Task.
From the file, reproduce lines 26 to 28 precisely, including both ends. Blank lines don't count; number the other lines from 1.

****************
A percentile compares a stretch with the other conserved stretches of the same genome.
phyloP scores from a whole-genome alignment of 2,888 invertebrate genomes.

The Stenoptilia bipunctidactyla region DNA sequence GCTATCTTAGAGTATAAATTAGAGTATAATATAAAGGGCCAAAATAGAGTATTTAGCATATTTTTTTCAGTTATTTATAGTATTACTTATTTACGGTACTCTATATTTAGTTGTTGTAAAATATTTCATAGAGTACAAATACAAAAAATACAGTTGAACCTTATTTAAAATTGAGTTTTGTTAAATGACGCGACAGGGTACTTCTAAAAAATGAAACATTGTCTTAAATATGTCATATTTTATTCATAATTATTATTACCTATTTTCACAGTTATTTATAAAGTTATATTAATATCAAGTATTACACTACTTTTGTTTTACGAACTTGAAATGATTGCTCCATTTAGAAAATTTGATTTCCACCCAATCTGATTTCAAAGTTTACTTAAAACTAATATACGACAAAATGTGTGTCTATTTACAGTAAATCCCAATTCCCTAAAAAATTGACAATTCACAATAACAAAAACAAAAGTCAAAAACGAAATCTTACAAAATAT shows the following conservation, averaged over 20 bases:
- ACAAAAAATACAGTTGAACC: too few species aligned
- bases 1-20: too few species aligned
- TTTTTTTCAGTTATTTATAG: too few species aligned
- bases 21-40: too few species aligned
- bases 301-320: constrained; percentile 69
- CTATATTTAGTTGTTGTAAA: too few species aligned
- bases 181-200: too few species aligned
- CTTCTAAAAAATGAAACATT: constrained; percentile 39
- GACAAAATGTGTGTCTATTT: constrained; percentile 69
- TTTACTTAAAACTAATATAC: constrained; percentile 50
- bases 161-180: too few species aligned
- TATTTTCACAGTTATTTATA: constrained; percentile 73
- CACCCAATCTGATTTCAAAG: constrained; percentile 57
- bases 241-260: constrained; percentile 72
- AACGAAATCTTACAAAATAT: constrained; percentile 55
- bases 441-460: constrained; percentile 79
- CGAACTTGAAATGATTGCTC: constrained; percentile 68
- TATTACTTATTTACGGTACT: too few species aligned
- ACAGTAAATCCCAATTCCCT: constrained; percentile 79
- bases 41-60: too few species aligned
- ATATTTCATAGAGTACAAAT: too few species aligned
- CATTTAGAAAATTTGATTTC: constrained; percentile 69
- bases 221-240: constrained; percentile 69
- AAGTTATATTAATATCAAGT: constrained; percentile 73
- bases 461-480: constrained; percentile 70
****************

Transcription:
- bases 221-240: constrained; percentile 69
- AAGTTATATTAATATCAAGT: constrained; percentile 73
- bases 461-480: constrained; percentile 70